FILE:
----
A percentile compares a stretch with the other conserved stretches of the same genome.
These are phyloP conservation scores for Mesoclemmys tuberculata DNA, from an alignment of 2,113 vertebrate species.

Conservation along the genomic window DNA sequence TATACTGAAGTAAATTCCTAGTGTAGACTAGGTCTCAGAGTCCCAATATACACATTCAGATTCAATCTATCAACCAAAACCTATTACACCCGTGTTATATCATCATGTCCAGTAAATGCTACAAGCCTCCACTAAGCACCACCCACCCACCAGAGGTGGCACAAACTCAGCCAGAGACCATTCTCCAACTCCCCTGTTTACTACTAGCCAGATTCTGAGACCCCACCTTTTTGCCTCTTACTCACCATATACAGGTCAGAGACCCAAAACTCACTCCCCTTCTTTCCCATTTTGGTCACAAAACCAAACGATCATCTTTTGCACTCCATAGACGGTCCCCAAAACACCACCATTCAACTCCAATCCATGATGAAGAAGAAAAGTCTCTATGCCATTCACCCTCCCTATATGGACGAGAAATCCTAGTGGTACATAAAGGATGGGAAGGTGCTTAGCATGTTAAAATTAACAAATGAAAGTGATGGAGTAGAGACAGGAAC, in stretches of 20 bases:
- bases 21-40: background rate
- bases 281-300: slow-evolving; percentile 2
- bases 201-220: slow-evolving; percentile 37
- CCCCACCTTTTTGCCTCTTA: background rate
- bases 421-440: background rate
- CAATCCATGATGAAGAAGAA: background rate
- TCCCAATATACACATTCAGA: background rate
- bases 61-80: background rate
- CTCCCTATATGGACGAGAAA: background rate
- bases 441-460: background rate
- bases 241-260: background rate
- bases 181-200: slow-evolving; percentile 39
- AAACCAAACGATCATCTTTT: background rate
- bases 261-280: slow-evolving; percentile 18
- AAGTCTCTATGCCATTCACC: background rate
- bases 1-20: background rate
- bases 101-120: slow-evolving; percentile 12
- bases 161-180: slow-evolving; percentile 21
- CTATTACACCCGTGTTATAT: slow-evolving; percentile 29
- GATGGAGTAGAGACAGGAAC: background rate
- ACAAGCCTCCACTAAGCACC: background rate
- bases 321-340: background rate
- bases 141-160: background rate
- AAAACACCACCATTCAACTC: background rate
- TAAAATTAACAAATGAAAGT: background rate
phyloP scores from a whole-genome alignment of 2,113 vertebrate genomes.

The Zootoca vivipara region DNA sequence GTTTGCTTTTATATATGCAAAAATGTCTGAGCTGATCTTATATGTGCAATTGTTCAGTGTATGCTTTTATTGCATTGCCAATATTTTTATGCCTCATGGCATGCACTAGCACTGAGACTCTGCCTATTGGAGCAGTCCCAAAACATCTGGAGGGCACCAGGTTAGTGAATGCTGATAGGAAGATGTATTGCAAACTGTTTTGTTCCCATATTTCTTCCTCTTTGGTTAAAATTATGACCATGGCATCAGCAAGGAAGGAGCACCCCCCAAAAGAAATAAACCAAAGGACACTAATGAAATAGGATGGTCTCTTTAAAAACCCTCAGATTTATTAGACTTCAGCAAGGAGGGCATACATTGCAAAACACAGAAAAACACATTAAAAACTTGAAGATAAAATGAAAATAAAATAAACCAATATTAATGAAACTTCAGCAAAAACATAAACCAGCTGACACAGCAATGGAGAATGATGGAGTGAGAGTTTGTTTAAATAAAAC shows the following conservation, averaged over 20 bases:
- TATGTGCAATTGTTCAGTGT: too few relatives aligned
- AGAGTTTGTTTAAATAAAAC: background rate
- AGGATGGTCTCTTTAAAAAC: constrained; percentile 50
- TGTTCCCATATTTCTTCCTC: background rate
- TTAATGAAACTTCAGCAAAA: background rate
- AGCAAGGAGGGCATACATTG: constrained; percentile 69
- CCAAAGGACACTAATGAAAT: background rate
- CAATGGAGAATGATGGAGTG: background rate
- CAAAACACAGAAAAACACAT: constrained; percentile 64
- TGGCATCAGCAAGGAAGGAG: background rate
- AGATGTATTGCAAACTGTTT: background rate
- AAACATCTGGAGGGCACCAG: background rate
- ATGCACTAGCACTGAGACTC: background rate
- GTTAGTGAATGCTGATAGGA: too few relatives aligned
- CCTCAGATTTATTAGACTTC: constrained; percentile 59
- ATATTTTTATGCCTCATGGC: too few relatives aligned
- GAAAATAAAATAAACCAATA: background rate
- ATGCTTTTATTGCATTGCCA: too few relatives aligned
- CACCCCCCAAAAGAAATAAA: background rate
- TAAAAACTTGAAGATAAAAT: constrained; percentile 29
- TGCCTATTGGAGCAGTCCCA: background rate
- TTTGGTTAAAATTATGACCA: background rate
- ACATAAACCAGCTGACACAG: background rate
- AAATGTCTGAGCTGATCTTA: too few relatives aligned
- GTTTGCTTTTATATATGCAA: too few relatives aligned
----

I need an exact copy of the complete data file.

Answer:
A percentile compares a stretch with the other conserved stretches of the same genome.
These are phyloP conservation scores for Mesoclemmys tuberculata DNA, from an alignment of 2,113 vertebrate species.

Conservation along the genomic window DNA sequence TATACTGAAGTAAATTCCTAGTGTAGACTAGGTCTCAGAGTCCCAATATACACATTCAGATTCAATCTATCAACCAAAACCTATTACACCCGTGTTATATCATCATGTCCAGTAAATGCTACAAGCCTCCACTAAGCACCACCCACCCACCAGAGGTGGCACAAACTCAGCCAGAGACCATTCTCCAACTCCCCTGTTTACTACTAGCCAGATTCTGAGACCCCACCTTTTTGCCTCTTACTCACCATATACAGGTCAGAGACCCAAAACTCACTCCCCTTCTTTCCCATTTTGGTCACAAAACCAAACGATCATCTTTTGCACTCCATAGACGGTCCCCAAAACACCACCATTCAACTCCAATCCATGATGAAGAAGAAAAGTCTCTATGCCATTCACCCTCCCTATATGGACGAGAAATCCTAGTGGTACATAAAGGATGGGAAGGTGCTTAGCATGTTAAAATTAACAAATGAAAGTGATGGAGTAGAGACAGGAAC, in stretches of 20 bases:
- bases 21-40: background rate
- bases 281-300: slow-evolving; percentile 2
- bases 201-220: slow-evolving; percentile 37
- CCCCACCTTTTTGCCTCTTA: background rate
- bases 421-440: background rate
- CAATCCATGATGAAGAAGAA: background rate
- TCCCAATATACACATTCAGA: background rate
- bases 61-80: background rate
- CTCCCTATATGGACGAGAAA: background rate
- bases 441-460: background rate
- bases 241-260: background rate
- bases 181-200: slow-evolving; percentile 39
- AAACCAAACGATCATCTTTT: background rate
- bases 261-280: slow-evolving; percentile 18
- AAGTCTCTATGCCATTCACC: background rate
- bases 1-20: background rate
- bases 101-120: slow-evolving; percentile 12
- bases 161-180: slow-evolving; percentile 21
- CTATTACACCCGTGTTATAT: slow-evolving; percentile 29
- GATGGAGTAGAGACAGGAAC: background rate
- ACAAGCCTCCACTAAGCACC: background rate
- bases 321-340: background rate
- bases 141-160: background rate
- AAAACACCACCATTCAACTC: background rate
- TAAAATTAACAAATGAAAGT: background rate
phyloP scores from a whole-genome alignment of 2,113 vertebrate genomes.

The Zootoca vivipara region DNA sequence GTTTGCTTTTATATATGCAAAAATGTCTGAGCTGATCTTATATGTGCAATTGTTCAGTGTATGCTTTTATTGCATTGCCAATATTTTTATGCCTCATGGCATGCACTAGCACTGAGACTCTGCCTATTGGAGCAGTCCCAAAACATCTGGAGGGCACCAGGTTAGTGAATGCTGATAGGAAGATGTATTGCAAACTGTTTTGTTCCCATATTTCTTCCTCTTTGGTTAAAATTATGACCATGGCATCAGCAAGGAAGGAGCACCCCCCAAAAGAAATAAACCAAAGGACACTAATGAAATAGGATGGTCTCTTTAAAAACCCTCAGATTTATTAGACTTCAGCAAGGAGGGCATACATTGCAAAACACAGAAAAACACATTAAAAACTTGAAGATAAAATGAAAATAAAATAAACCAATATTAATGAAACTTCAGCAAAAACATAAACCAGCTGACACAGCAATGGAGAATGATGGAGTGAGAGTTTGTTTAAATAAAAC shows the following conservation, averaged over 20 bases:
- TATGTGCAATTGTTCAGTGT: too few relatives aligned
- AGAGTTTGTTTAAATAAAAC: background rate
- AGGATGGTCTCTTTAAAAAC: constrained; percentile 50
- TGTTCCCATATTTCTTCCTC: background rate
- TTAATGAAACTTCAGCAAAA: background rate
- AGCAAGGAGGGCATACATTG: constrained; percentile 69
- CCAAAGGACACTAATGAAAT: background rate
- CAATGGAGAATGATGGAGTG: background rate
- CAAAACACAGAAAAACACAT: constrained; percentile 64
- TGGCATCAGCAAGGAAGGAG: background rate
- AGATGTATTGCAAACTGTTT: background rate
- AAACATCTGGAGGGCACCAG: background rate
- ATGCACTAGCACTGAGACTC: background rate
- GTTAGTGAATGCTGATAGGA: too few relatives aligned
- CCTCAGATTTATTAGACTTC: constrained; percentile 59
- ATATTTTTATGCCTCATGGC: too few relatives aligned
- GAAAATAAAATAAACCAATA: background rate
- ATGCTTTTATTGCATTGCCA: too few relatives aligned
- CACCCCCCAAAAGAAATAAA: background rate
- TAAAAACTTGAAGATAAAAT: constrained; percentile 29
- TGCCTATTGGAGCAGTCCCA: background rate
- TTTGGTTAAAATTATGACCA: background rate
- ACATAAACCAGCTGACACAG: background rate
- AAATGTCTGAGCTGATCTTA: too few relatives aligned
- GTTTGCTTTTATATATGCAA: too few relatives aligned